BM 023145: letter from king Hammurabi of Babylon to Sin-iddinam

BM 023145: letter from king Hammurabi of Babylon to Sin-iddinam (Old Babylonian period, c.1760 BC). Photograph by Karen Radner; reproduced with permission of the British Museum. View large image.

This is a letter from the administrative correspondence of king Hammurabi PGP  of Babylon PGP , who regularly sent written instructions to the officials serving him in different parts of the kingdom. This missive was addressed to his governor in the Larsa PGP  region in southern Babylonia, Sin-iddinam, and orders him to arrange for a cargo boat to ship a certain grain consignment upstream to Babylon.

Like letters from other regions and periods (such as BM 115132), this inner tablet of the letter would originally have been enclosed in an envelope. This was a thin layer of clay bearing the impression of Hammurabi's seal, his name and that of the recipient Sin-iddinam, who would have broken the envelope in order to read his king's orders. The tablet is of the oblong shape typical for Mesopotamian official letters, with the writing parallel to the short side. It is of a standard size and was not created in order to fit the requirements of this specific message. Note how there are only a few lines inscribed on the reverse of the tablet, with the rest simply left blank. The tablet has the line rulings typical for Old Babylonian and also Old Assyrian writing, with the signs "hanging" like laundry on a washing line.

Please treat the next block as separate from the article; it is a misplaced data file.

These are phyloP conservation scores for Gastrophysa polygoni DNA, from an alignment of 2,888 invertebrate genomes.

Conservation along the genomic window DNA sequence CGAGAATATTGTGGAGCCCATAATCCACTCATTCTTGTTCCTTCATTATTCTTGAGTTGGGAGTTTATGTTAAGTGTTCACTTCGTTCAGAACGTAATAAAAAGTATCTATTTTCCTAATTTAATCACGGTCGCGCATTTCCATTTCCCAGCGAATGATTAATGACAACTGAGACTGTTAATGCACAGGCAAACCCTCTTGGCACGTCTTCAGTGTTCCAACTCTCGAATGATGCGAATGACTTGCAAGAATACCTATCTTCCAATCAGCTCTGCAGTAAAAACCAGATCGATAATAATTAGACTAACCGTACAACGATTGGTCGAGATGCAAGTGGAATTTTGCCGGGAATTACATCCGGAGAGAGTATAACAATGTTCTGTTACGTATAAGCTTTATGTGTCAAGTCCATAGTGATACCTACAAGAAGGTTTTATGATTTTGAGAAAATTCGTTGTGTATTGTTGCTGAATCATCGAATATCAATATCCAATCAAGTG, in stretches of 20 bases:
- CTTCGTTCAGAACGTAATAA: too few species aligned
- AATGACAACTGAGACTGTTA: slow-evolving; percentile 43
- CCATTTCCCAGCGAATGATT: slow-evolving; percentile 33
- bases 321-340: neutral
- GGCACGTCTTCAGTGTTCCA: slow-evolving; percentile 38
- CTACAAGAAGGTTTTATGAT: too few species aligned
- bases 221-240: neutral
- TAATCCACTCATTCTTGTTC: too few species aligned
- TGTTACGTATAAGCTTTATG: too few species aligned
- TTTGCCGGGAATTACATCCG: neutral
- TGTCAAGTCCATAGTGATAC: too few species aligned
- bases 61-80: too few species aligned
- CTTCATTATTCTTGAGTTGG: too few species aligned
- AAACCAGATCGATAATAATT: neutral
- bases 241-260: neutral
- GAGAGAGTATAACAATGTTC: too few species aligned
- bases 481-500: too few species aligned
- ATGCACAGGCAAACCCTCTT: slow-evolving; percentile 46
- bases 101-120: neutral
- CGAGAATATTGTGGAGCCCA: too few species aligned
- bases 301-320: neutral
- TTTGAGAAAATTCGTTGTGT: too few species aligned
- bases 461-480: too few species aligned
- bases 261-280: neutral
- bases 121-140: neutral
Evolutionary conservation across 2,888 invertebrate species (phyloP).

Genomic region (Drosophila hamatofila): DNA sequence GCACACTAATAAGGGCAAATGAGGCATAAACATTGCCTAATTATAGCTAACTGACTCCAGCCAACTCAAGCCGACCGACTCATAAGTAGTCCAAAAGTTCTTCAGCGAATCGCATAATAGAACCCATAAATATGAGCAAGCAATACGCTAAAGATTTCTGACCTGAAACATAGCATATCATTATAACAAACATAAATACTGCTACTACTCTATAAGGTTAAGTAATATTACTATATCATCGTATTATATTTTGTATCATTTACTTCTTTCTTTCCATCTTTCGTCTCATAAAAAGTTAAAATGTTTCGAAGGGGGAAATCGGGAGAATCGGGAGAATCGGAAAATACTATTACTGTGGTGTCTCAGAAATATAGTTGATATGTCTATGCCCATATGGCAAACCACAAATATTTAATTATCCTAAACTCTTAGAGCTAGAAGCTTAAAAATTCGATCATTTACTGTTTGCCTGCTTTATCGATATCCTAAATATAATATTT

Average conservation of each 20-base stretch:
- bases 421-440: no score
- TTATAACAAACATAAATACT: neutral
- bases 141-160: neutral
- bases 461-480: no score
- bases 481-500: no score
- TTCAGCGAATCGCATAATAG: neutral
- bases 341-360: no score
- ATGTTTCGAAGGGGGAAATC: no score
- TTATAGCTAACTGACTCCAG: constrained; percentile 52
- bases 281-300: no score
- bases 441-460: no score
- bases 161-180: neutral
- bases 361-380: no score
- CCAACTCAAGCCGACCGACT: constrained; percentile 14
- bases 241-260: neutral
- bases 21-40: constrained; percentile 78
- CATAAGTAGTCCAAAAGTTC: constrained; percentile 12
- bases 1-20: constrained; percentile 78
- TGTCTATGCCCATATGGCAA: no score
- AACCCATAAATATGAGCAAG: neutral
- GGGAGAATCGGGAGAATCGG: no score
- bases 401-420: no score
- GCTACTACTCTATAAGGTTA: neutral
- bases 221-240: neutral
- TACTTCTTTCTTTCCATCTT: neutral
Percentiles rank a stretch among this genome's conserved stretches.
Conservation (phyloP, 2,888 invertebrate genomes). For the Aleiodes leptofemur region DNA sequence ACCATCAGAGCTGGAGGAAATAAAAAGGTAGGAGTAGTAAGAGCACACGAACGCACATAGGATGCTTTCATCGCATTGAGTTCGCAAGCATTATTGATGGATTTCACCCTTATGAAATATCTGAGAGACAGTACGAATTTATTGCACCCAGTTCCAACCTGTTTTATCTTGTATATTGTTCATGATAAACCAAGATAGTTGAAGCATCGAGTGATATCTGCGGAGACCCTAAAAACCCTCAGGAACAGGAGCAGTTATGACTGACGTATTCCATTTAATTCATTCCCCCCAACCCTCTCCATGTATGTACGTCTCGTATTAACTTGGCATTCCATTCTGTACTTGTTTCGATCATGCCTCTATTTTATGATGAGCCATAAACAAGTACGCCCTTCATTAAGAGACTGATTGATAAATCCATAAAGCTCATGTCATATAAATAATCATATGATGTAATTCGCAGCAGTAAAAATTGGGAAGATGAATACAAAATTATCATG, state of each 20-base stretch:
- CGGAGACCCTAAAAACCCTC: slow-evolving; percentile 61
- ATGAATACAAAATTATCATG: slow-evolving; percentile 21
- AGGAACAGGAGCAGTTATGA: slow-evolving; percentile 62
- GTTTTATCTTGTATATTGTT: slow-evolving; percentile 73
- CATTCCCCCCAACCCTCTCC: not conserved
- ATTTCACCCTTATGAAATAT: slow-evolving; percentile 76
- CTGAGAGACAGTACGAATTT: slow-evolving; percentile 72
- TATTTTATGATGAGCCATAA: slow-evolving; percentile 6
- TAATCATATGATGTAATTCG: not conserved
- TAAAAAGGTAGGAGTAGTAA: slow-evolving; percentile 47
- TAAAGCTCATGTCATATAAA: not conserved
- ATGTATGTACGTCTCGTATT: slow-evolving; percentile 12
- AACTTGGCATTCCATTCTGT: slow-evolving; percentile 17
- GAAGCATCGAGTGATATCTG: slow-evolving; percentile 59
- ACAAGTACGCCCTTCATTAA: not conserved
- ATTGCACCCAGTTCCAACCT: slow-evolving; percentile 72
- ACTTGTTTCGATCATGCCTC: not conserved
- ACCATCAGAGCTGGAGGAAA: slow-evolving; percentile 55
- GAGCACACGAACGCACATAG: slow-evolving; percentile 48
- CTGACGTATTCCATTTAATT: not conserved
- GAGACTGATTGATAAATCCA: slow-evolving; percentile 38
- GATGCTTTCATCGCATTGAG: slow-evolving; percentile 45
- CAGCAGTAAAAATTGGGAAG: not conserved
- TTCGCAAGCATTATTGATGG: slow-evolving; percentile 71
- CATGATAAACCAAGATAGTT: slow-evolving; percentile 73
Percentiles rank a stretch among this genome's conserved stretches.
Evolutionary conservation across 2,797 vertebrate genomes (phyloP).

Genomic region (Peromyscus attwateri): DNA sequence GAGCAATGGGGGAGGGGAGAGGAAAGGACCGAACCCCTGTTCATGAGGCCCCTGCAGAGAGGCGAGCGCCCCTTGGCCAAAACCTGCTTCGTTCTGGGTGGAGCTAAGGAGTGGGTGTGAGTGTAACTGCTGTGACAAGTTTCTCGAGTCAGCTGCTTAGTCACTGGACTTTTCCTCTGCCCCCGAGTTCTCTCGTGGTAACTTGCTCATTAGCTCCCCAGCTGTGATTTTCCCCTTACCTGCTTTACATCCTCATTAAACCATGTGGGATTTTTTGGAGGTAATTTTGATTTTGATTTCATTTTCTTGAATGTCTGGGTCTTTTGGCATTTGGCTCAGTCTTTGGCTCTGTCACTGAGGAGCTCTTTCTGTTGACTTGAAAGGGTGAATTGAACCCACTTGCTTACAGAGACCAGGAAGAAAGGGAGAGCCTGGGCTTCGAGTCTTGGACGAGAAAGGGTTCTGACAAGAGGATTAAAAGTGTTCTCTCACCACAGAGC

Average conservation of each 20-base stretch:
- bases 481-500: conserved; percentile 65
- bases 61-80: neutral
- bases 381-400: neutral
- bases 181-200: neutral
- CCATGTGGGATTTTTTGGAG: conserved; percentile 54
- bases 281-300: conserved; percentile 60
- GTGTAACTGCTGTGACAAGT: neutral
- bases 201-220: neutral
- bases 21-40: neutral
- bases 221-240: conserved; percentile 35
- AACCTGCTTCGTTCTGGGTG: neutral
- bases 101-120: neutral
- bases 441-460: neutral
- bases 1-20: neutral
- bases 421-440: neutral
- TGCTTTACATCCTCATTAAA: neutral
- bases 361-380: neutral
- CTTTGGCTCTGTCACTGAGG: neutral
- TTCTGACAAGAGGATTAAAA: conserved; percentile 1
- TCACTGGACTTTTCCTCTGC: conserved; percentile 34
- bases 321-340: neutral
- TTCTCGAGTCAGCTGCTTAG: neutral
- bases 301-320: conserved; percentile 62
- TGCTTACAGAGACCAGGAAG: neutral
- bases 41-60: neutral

View the record for this tablet on the British Museum's research database [].

A transliteration and German translation of the text can be found in Frankena, AbB 2 (1966), no. 37.

Content last modified on 10 Jan 2017.

Karen Radner

Karen Radner, 'BM 023145: letter from king Hammurabi of Babylon to Sin-iddinam', Knowledge and Power, Higher Education Academy, 2017 []

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